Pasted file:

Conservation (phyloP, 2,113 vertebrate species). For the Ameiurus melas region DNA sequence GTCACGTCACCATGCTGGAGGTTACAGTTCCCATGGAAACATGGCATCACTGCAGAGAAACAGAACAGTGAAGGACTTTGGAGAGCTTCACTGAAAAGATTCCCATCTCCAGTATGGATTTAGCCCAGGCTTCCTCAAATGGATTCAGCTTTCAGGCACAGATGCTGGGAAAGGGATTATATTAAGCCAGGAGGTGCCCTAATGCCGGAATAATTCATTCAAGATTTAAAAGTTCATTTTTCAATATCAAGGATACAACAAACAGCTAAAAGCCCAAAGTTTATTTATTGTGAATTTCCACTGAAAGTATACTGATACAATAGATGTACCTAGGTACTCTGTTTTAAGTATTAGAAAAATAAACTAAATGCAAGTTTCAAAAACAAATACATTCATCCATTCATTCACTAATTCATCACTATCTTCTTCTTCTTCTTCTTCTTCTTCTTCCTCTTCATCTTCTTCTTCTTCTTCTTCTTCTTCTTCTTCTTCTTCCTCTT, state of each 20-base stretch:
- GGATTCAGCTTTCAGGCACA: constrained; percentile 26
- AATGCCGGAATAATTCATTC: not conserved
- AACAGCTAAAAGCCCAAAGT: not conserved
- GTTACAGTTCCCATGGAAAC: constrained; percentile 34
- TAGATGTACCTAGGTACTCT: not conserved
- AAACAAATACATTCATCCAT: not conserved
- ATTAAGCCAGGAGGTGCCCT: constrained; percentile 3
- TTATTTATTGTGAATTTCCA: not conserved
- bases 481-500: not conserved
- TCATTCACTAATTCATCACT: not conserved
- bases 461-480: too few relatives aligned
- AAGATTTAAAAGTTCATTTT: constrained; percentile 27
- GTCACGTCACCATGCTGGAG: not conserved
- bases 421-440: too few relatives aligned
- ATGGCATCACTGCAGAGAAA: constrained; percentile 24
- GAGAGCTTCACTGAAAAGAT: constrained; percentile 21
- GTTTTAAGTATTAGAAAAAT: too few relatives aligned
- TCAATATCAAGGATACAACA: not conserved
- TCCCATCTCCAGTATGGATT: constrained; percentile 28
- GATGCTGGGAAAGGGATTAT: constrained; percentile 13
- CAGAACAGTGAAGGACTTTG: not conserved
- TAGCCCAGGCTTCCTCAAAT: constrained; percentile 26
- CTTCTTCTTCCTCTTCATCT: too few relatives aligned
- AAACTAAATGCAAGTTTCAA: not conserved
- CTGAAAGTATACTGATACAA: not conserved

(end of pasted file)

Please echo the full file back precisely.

Conservation (phyloP, 2,113 vertebrate species). For the Ameiurus melas region DNA sequence GTCACGTCACCATGCTGGAGGTTACAGTTCCCATGGAAACATGGCATCACTGCAGAGAAACAGAACAGTGAAGGACTTTGGAGAGCTTCACTGAAAAGATTCCCATCTCCAGTATGGATTTAGCCCAGGCTTCCTCAAATGGATTCAGCTTTCAGGCACAGATGCTGGGAAAGGGATTATATTAAGCCAGGAGGTGCCCTAATGCCGGAATAATTCATTCAAGATTTAAAAGTTCATTTTTCAATATCAAGGATACAACAAACAGCTAAAAGCCCAAAGTTTATTTATTGTGAATTTCCACTGAAAGTATACTGATACAATAGATGTACCTAGGTACTCTGTTTTAAGTATTAGAAAAATAAACTAAATGCAAGTTTCAAAAACAAATACATTCATCCATTCATTCACTAATTCATCACTATCTTCTTCTTCTTCTTCTTCTTCTTCTTCCTCTTCATCTTCTTCTTCTTCTTCTTCTTCTTCTTCTTCTTCTTCCTCTT, state of each 20-base stretch:
- GGATTCAGCTTTCAGGCACA: constrained; percentile 26
- AATGCCGGAATAATTCATTC: not conserved
- AACAGCTAAAAGCCCAAAGT: not conserved
- GTTACAGTTCCCATGGAAAC: constrained; percentile 34
- TAGATGTACCTAGGTACTCT: not conserved
- AAACAAATACATTCATCCAT: not conserved
- ATTAAGCCAGGAGGTGCCCT: constrained; percentile 3
- TTATTTATTGTGAATTTCCA: not conserved
- bases 481-500: not conserved
- TCATTCACTAATTCATCACT: not conserved
- bases 461-480: too few relatives aligned
- AAGATTTAAAAGTTCATTTT: constrained; percentile 27
- GTCACGTCACCATGCTGGAG: not conserved
- bases 421-440: too few relatives aligned
- ATGGCATCACTGCAGAGAAA: constrained; percentile 24
- GAGAGCTTCACTGAAAAGAT: constrained; percentile 21
- GTTTTAAGTATTAGAAAAAT: too few relatives aligned
- TCAATATCAAGGATACAACA: not conserved
- TCCCATCTCCAGTATGGATT: constrained; percentile 28
- GATGCTGGGAAAGGGATTAT: constrained; percentile 13
- CAGAACAGTGAAGGACTTTG: not conserved
- TAGCCCAGGCTTCCTCAAAT: constrained; percentile 26
- CTTCTTCTTCCTCTTCATCT: too few relatives aligned
- AAACTAAATGCAAGTTTCAA: not conserved
- CTGAAAGTATACTGATACAA: not conserved